In our text for today, Jesus is asked three questions.  He answers two of these questions with two questions of his own. These, by the way, don't count as part of the 8 direct answers.  But the for third question, “Which commandment is the greatest?”  his answer is as direct as they come, with language that would ring out clear as a bell!  He pivots just a bit, mind you, not saying which one commandment is the greatest, but instead underscores the inextricable link between the two – love of God and love neighbor as self is the greatest commandment – the first and second greatest commandments are indivisible.  What’s more, when one of the scribes affirms Jesus answer, “you are right, Rabbi,” Jesus in turn says “You are not far from the Kingdom!”

So my question is this: what’s the connection between the kingdom and the commandments!  After all this back and forth, what led Jesus to tie it up with that comment – you are not far from the Kingdom?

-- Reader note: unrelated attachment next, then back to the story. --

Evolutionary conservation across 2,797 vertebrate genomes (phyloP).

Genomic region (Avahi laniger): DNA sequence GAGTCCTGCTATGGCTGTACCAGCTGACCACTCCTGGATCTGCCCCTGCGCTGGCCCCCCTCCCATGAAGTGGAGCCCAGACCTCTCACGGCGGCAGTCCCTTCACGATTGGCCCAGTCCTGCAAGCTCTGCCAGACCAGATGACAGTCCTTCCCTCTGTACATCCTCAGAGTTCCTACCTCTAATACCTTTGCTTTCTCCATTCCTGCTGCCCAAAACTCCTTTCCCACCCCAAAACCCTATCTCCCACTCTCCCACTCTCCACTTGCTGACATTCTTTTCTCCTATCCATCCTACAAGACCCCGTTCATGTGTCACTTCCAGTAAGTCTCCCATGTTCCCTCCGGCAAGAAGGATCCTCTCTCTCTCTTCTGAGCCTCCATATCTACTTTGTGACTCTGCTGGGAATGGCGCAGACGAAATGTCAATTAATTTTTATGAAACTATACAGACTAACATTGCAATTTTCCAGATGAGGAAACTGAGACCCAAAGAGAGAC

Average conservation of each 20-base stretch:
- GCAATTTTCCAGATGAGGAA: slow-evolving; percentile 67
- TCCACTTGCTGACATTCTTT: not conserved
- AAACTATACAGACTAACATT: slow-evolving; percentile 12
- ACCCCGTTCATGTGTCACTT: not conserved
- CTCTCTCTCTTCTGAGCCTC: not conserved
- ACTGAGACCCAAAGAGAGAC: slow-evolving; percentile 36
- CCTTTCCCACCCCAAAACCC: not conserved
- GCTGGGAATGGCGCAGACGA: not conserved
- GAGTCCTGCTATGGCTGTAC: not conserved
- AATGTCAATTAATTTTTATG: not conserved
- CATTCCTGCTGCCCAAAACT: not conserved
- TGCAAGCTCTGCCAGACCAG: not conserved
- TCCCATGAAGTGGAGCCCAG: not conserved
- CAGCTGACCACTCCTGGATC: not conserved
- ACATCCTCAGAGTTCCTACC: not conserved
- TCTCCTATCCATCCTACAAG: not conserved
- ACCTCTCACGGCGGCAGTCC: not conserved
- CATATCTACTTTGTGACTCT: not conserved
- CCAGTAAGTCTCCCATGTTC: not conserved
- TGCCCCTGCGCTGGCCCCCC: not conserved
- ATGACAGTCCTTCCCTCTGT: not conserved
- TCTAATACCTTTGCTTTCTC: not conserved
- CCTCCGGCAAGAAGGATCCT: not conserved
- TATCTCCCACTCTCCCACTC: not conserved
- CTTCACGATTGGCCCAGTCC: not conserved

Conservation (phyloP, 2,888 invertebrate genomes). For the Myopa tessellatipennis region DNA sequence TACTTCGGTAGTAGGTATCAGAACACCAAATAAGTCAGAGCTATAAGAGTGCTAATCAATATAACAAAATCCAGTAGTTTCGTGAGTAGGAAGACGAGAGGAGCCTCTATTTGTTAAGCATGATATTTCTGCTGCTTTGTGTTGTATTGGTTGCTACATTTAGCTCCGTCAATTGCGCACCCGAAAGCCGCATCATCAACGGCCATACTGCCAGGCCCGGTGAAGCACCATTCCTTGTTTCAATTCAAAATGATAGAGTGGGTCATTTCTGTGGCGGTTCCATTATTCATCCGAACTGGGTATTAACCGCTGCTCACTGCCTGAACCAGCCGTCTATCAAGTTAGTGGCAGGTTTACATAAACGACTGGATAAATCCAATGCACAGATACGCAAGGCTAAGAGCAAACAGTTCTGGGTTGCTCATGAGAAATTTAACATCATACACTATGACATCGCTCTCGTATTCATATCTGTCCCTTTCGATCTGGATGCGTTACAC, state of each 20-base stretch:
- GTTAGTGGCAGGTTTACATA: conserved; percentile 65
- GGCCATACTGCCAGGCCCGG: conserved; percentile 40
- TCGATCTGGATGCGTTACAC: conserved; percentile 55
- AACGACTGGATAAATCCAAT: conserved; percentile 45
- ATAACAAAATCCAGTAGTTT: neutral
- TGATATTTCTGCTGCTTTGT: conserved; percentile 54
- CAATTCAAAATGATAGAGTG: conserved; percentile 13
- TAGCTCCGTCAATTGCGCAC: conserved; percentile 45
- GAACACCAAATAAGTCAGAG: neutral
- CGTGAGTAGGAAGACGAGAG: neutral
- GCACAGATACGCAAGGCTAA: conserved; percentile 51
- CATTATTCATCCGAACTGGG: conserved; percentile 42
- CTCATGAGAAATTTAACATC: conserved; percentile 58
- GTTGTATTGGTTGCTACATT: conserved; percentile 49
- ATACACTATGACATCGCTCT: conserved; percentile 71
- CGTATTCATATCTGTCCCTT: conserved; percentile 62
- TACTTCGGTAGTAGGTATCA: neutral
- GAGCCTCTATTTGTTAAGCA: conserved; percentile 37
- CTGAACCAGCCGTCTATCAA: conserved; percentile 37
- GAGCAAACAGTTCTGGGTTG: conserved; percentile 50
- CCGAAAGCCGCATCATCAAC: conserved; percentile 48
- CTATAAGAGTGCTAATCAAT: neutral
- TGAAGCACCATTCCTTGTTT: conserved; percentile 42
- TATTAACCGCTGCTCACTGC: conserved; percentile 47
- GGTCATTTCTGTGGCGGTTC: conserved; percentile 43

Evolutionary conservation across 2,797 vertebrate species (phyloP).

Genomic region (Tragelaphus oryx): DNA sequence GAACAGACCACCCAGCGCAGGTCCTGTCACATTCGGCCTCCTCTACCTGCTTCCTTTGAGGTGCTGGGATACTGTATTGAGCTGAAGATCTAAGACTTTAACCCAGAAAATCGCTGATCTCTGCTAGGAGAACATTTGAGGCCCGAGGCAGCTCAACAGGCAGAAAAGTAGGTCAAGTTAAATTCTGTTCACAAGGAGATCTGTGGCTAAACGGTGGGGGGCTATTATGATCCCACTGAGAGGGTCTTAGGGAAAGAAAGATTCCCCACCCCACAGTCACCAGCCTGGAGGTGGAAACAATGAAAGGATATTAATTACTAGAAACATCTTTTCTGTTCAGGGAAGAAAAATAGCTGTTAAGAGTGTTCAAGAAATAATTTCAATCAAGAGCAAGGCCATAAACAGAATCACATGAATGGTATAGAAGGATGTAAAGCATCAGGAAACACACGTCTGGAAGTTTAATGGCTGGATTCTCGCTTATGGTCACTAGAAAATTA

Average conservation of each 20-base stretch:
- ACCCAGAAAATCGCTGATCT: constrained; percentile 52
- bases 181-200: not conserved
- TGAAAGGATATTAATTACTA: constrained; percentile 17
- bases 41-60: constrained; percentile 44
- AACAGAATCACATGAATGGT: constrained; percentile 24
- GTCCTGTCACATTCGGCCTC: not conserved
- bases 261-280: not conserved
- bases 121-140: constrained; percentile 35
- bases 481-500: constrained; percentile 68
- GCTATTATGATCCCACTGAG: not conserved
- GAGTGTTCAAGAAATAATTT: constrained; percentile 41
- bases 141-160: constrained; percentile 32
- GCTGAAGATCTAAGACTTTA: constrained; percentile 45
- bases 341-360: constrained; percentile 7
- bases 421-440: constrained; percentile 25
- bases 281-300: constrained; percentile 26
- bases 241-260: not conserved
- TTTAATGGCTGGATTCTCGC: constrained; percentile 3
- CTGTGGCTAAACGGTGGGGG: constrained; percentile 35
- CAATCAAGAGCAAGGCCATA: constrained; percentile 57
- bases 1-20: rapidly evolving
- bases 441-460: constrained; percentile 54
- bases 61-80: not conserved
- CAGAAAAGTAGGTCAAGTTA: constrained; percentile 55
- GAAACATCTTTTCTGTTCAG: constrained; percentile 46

Staying with numbers for a moment though, Jesus makes mention of the Kingdom of God 14 times in Mark’s Gospel!  Biblical scholar, Marcus Borg, notes that if you ask 100 New Testament scholars what is the central theme and unifying message of Jesus teaching and preaching, they would all answer the same:  The Kingdom of God!  It was the first thing he preached in Mark 1, “Repent for the Kingdom of God is near!”  It’s what he taught us all to pray, “thy Kingdom come.” It’s what he taught us and his followers to strive for, “Seek first the Kingdom”!  He even exacts his blessings in the Beatitudes with reference to it – Blessed are you who are poor, for the Kingdom of God is yours!